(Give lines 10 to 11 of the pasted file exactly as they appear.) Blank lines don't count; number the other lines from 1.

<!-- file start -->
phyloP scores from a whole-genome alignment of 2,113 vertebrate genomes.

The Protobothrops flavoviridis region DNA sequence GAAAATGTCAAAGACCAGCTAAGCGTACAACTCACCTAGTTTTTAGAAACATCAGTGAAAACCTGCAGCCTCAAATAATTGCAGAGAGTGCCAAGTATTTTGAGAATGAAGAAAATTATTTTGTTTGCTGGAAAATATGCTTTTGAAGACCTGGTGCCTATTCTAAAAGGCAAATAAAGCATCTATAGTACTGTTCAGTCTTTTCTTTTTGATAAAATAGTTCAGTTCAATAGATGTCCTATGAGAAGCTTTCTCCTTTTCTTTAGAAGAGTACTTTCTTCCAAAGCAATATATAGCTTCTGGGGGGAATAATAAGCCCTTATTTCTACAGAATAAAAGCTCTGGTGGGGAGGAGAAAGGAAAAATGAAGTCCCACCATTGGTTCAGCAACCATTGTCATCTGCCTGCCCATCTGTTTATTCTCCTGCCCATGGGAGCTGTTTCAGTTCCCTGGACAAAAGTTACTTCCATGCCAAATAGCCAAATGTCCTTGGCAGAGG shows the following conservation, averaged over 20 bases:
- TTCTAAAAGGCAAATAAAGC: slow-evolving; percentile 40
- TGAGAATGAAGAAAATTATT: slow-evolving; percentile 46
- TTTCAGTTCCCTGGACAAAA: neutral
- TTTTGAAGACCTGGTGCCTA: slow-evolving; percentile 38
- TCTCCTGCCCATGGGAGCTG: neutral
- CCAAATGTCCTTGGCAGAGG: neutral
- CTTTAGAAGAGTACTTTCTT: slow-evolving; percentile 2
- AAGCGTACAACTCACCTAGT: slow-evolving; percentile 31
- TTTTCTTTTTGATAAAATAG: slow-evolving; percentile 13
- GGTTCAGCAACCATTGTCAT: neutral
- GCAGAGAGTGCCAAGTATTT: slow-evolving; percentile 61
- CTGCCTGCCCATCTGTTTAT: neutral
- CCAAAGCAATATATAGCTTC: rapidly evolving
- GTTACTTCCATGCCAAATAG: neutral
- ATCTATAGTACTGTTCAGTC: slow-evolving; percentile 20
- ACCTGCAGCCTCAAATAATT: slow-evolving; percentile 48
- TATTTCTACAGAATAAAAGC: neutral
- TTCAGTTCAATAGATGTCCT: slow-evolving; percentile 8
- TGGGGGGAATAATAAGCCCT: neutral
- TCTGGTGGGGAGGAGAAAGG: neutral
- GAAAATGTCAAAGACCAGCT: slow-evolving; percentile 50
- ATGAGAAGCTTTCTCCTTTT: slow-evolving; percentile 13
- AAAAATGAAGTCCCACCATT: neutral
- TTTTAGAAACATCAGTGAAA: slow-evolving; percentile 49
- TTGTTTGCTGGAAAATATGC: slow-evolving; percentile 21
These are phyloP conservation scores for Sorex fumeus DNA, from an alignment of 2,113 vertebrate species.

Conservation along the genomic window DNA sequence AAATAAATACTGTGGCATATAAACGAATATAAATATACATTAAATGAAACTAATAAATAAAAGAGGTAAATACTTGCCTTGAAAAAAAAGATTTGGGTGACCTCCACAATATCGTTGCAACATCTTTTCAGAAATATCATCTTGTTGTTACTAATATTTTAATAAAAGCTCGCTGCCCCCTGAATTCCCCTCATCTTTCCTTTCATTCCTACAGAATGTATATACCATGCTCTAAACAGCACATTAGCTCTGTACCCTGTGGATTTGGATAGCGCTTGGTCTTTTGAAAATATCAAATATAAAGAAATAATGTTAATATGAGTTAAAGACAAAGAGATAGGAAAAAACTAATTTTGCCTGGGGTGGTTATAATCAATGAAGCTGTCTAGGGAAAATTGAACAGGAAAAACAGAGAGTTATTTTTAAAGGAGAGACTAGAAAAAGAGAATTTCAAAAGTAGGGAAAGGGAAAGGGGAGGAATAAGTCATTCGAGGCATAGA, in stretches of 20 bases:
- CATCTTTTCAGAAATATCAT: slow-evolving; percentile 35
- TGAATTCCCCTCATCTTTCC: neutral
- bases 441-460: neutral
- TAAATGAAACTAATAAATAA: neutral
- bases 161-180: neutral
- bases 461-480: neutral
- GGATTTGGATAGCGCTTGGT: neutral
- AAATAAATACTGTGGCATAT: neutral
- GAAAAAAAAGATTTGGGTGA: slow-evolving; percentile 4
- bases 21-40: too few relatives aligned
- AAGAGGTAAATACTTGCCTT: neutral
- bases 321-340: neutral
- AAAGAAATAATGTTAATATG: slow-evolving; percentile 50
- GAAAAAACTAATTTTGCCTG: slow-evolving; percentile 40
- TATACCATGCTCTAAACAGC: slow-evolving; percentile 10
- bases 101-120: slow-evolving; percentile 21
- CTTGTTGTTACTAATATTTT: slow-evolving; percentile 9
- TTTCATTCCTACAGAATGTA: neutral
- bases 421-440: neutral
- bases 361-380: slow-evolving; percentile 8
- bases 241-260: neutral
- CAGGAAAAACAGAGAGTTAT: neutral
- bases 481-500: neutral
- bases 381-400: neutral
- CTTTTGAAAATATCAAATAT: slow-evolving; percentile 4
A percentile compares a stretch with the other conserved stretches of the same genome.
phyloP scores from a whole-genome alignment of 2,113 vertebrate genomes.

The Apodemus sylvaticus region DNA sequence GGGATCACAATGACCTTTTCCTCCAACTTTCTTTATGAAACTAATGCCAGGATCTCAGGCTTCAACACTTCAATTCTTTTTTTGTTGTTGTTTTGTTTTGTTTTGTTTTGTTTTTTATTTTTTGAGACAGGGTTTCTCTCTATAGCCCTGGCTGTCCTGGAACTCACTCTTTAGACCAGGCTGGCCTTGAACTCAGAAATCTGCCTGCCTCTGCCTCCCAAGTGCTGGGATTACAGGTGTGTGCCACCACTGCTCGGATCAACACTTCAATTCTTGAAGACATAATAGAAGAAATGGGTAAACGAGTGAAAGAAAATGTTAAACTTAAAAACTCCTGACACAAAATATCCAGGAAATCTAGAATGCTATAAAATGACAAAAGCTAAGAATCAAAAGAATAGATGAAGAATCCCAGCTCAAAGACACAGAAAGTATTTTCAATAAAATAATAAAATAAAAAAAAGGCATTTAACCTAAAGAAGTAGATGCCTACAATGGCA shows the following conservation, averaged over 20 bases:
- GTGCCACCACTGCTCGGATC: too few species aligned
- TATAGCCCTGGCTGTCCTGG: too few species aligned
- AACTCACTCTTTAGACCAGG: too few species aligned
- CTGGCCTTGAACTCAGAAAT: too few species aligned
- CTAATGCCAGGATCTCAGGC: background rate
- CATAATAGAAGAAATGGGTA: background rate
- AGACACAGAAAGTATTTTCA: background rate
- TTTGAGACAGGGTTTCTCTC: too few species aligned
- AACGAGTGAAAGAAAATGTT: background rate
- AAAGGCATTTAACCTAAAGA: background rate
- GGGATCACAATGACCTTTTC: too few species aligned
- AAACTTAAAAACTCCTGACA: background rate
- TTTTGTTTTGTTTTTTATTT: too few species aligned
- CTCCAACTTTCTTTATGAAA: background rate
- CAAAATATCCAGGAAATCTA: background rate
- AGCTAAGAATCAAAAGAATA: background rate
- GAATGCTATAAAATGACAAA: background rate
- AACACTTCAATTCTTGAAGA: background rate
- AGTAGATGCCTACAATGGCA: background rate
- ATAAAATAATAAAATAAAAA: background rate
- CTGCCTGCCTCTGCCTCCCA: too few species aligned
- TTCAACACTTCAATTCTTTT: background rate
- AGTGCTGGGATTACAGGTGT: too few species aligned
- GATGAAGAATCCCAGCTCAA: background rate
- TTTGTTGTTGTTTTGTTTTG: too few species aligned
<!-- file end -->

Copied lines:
- AAGCGTACAACTCACCTAGT: slow-evolving; percentile 31
- TTTTCTTTTTGATAAAATAG: slow-evolving; percentile 13